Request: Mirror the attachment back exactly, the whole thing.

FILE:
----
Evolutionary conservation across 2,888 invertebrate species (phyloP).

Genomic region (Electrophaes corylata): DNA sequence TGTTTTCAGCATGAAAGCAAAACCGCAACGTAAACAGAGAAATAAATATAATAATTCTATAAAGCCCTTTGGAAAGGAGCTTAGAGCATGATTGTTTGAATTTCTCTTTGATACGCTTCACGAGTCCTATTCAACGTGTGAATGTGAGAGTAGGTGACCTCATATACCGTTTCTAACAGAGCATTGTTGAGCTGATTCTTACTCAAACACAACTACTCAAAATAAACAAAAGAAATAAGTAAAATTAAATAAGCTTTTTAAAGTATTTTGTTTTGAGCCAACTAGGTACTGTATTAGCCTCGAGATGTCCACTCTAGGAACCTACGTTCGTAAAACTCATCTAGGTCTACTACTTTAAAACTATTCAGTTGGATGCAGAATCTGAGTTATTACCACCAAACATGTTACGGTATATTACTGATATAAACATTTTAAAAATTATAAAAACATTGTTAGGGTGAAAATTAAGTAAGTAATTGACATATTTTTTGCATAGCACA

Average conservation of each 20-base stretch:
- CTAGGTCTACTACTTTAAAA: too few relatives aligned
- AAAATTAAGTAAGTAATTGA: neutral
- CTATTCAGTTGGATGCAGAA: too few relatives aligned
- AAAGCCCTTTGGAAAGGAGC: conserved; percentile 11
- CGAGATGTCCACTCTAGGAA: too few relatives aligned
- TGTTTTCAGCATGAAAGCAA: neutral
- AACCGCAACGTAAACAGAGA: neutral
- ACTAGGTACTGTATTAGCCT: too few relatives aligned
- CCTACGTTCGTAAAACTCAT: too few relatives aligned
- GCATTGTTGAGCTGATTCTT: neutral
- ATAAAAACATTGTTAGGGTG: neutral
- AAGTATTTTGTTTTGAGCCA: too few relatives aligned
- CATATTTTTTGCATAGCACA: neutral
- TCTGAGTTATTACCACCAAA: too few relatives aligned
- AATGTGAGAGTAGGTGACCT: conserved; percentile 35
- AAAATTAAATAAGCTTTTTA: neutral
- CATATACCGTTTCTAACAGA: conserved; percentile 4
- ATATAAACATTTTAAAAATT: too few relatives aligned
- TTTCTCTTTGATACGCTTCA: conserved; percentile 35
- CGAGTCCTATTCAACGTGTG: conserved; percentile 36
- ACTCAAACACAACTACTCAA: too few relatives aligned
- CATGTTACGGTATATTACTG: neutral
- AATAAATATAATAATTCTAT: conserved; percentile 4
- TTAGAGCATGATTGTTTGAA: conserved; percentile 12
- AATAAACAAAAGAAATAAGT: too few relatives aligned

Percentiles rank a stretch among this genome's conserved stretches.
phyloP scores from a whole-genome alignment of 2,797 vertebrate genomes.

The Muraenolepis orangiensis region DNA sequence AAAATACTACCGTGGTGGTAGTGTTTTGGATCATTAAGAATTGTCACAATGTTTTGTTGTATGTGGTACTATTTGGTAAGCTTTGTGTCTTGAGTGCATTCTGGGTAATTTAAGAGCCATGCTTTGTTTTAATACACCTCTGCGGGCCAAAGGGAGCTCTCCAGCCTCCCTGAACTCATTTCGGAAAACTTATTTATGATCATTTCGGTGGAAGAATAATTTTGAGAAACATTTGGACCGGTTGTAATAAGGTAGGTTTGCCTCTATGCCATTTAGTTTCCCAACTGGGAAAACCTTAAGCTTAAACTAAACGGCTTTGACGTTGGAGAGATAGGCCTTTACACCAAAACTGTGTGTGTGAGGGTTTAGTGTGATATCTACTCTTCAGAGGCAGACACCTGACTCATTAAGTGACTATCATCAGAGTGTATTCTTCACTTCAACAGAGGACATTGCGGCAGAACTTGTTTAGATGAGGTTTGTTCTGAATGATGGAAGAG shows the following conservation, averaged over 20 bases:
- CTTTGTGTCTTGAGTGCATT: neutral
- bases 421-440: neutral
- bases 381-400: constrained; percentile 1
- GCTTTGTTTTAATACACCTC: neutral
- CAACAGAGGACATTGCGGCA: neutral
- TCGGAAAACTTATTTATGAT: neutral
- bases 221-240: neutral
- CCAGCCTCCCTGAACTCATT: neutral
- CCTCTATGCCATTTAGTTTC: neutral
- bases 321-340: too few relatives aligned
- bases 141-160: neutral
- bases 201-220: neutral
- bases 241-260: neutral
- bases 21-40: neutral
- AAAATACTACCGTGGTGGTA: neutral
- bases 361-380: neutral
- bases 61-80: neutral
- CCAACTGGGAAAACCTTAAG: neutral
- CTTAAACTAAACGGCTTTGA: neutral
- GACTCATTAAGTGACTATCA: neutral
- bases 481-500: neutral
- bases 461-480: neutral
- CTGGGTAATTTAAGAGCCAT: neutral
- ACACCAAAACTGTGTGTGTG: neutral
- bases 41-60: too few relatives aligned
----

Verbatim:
Evolutionary conservation across 2,888 invertebrate species (phyloP).

Genomic region (Electrophaes corylata): DNA sequence TGTTTTCAGCATGAAAGCAAAACCGCAACGTAAACAGAGAAATAAATATAATAATTCTATAAAGCCCTTTGGAAAGGAGCTTAGAGCATGATTGTTTGAATTTCTCTTTGATACGCTTCACGAGTCCTATTCAACGTGTGAATGTGAGAGTAGGTGACCTCATATACCGTTTCTAACAGAGCATTGTTGAGCTGATTCTTACTCAAACACAACTACTCAAAATAAACAAAAGAAATAAGTAAAATTAAATAAGCTTTTTAAAGTATTTTGTTTTGAGCCAACTAGGTACTGTATTAGCCTCGAGATGTCCACTCTAGGAACCTACGTTCGTAAAACTCATCTAGGTCTACTACTTTAAAACTATTCAGTTGGATGCAGAATCTGAGTTATTACCACCAAACATGTTACGGTATATTACTGATATAAACATTTTAAAAATTATAAAAACATTGTTAGGGTGAAAATTAAGTAAGTAATTGACATATTTTTTGCATAGCACA

Average conservation of each 20-base stretch:
- CTAGGTCTACTACTTTAAAA: too few relatives aligned
- AAAATTAAGTAAGTAATTGA: neutral
- CTATTCAGTTGGATGCAGAA: too few relatives aligned
- AAAGCCCTTTGGAAAGGAGC: conserved; percentile 11
- CGAGATGTCCACTCTAGGAA: too few relatives aligned
- TGTTTTCAGCATGAAAGCAA: neutral
- AACCGCAACGTAAACAGAGA: neutral
- ACTAGGTACTGTATTAGCCT: too few relatives aligned
- CCTACGTTCGTAAAACTCAT: too few relatives aligned
- GCATTGTTGAGCTGATTCTT: neutral
- ATAAAAACATTGTTAGGGTG: neutral
- AAGTATTTTGTTTTGAGCCA: too few relatives aligned
- CATATTTTTTGCATAGCACA: neutral
- TCTGAGTTATTACCACCAAA: too few relatives aligned
- AATGTGAGAGTAGGTGACCT: conserved; percentile 35
- AAAATTAAATAAGCTTTTTA: neutral
- CATATACCGTTTCTAACAGA: conserved; percentile 4
- ATATAAACATTTTAAAAATT: too few relatives aligned
- TTTCTCTTTGATACGCTTCA: conserved; percentile 35
- CGAGTCCTATTCAACGTGTG: conserved; percentile 36
- ACTCAAACACAACTACTCAA: too few relatives aligned
- CATGTTACGGTATATTACTG: neutral
- AATAAATATAATAATTCTAT: conserved; percentile 4
- TTAGAGCATGATTGTTTGAA: conserved; percentile 12
- AATAAACAAAAGAAATAAGT: too few relatives aligned

Percentiles rank a stretch among this genome's conserved stretches.
phyloP scores from a whole-genome alignment of 2,797 vertebrate genomes.

The Muraenolepis orangiensis region DNA sequence AAAATACTACCGTGGTGGTAGTGTTTTGGATCATTAAGAATTGTCACAATGTTTTGTTGTATGTGGTACTATTTGGTAAGCTTTGTGTCTTGAGTGCATTCTGGGTAATTTAAGAGCCATGCTTTGTTTTAATACACCTCTGCGGGCCAAAGGGAGCTCTCCAGCCTCCCTGAACTCATTTCGGAAAACTTATTTATGATCATTTCGGTGGAAGAATAATTTTGAGAAACATTTGGACCGGTTGTAATAAGGTAGGTTTGCCTCTATGCCATTTAGTTTCCCAACTGGGAAAACCTTAAGCTTAAACTAAACGGCTTTGACGTTGGAGAGATAGGCCTTTACACCAAAACTGTGTGTGTGAGGGTTTAGTGTGATATCTACTCTTCAGAGGCAGACACCTGACTCATTAAGTGACTATCATCAGAGTGTATTCTTCACTTCAACAGAGGACATTGCGGCAGAACTTGTTTAGATGAGGTTTGTTCTGAATGATGGAAGAG shows the following conservation, averaged over 20 bases:
- CTTTGTGTCTTGAGTGCATT: neutral
- bases 421-440: neutral
- bases 381-400: constrained; percentile 1
- GCTTTGTTTTAATACACCTC: neutral
- CAACAGAGGACATTGCGGCA: neutral
- TCGGAAAACTTATTTATGAT: neutral
- bases 221-240: neutral
- CCAGCCTCCCTGAACTCATT: neutral
- CCTCTATGCCATTTAGTTTC: neutral
- bases 321-340: too few relatives aligned
- bases 141-160: neutral
- bases 201-220: neutral
- bases 241-260: neutral
- bases 21-40: neutral
- AAAATACTACCGTGGTGGTA: neutral
- bases 361-380: neutral
- bases 61-80: neutral
- CCAACTGGGAAAACCTTAAG: neutral
- CTTAAACTAAACGGCTTTGA: neutral
- GACTCATTAAGTGACTATCA: neutral
- bases 481-500: neutral
- bases 461-480: neutral
- CTGGGTAATTTAAGAGCCAT: neutral
- ACACCAAAACTGTGTGTGTG: neutral
- bases 41-60: too few relatives aligned